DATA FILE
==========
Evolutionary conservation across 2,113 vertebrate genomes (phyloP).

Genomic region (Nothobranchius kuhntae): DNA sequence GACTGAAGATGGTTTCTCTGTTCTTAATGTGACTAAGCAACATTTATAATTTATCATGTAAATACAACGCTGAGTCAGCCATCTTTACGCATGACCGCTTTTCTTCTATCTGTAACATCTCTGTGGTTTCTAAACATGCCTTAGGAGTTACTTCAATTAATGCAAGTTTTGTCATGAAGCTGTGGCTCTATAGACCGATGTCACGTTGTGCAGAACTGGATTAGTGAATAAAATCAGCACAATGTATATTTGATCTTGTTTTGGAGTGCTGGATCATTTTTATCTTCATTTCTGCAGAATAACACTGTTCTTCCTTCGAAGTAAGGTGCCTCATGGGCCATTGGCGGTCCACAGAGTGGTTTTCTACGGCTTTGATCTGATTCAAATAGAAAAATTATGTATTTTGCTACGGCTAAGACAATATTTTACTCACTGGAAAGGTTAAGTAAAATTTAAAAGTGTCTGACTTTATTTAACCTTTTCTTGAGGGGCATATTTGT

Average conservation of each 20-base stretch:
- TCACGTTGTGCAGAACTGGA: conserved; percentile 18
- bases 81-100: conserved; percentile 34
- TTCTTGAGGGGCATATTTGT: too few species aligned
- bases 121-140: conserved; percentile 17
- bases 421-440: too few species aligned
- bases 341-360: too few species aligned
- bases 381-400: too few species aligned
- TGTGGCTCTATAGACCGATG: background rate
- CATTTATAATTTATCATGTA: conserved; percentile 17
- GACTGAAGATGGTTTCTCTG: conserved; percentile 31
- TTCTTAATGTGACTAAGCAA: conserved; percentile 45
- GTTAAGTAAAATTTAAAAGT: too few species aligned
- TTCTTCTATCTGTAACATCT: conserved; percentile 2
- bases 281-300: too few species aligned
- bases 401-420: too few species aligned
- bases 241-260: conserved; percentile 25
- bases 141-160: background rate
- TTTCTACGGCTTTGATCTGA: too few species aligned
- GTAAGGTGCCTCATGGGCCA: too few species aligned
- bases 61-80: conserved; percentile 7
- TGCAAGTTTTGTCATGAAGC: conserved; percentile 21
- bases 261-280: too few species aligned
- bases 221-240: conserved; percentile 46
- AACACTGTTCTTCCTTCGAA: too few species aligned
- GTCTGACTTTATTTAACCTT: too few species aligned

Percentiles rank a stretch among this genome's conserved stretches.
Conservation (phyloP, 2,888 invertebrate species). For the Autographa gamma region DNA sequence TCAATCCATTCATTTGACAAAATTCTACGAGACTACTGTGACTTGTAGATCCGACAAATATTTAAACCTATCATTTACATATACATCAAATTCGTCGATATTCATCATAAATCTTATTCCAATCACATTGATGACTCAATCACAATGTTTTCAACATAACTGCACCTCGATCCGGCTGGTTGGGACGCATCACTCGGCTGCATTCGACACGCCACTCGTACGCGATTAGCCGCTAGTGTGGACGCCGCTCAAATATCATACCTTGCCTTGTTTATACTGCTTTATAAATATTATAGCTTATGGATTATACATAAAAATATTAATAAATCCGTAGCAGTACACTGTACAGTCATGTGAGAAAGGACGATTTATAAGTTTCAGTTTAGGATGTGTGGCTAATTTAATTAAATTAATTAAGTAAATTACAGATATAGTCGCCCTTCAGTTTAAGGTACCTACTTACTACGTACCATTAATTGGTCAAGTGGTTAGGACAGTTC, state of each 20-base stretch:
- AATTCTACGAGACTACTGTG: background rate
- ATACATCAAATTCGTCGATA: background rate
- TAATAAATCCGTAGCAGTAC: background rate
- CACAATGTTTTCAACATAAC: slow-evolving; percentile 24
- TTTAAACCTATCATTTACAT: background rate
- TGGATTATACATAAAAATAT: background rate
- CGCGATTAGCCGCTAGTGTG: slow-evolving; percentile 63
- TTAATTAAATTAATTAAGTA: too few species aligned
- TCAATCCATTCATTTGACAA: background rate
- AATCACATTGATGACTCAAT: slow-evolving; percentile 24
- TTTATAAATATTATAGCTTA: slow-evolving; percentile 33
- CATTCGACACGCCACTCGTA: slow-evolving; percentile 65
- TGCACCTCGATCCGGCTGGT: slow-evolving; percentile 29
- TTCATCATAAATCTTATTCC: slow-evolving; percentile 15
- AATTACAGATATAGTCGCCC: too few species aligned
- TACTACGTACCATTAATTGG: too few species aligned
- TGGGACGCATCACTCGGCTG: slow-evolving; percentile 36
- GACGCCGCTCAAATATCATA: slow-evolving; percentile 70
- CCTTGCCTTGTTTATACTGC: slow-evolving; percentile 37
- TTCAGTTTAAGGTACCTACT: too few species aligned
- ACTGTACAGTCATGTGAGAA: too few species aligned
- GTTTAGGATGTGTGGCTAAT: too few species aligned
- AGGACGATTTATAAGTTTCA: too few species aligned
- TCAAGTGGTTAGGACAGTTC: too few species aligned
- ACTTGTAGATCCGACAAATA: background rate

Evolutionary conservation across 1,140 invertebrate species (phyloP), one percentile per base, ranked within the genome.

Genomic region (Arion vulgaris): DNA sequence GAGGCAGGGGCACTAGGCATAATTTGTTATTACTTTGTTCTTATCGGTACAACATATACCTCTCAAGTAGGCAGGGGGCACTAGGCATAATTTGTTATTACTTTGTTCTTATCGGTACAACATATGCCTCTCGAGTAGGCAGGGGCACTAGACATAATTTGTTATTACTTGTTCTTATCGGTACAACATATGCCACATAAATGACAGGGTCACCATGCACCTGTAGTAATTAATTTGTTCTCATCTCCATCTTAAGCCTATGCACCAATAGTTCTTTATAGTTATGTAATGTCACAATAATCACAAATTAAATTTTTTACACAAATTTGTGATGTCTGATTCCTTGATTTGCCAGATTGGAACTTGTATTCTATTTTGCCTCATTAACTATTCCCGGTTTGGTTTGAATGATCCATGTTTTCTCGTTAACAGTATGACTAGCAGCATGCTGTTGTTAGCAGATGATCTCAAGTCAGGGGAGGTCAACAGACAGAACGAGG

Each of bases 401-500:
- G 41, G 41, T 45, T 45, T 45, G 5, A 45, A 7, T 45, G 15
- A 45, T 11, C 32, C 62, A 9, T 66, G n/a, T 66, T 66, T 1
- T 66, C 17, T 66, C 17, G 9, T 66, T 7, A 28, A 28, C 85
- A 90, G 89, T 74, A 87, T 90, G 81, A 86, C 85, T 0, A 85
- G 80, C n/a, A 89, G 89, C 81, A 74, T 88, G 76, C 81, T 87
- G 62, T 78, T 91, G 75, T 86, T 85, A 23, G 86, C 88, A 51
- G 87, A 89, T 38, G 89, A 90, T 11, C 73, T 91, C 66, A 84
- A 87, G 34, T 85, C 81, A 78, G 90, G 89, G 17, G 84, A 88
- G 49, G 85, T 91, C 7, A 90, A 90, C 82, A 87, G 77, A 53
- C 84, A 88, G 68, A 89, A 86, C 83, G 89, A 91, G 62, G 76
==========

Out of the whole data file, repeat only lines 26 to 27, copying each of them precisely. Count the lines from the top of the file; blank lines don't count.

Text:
- bases 221-240: conserved; percentile 46
- AACACTGTTCTTCCTTCGAA: too few species aligned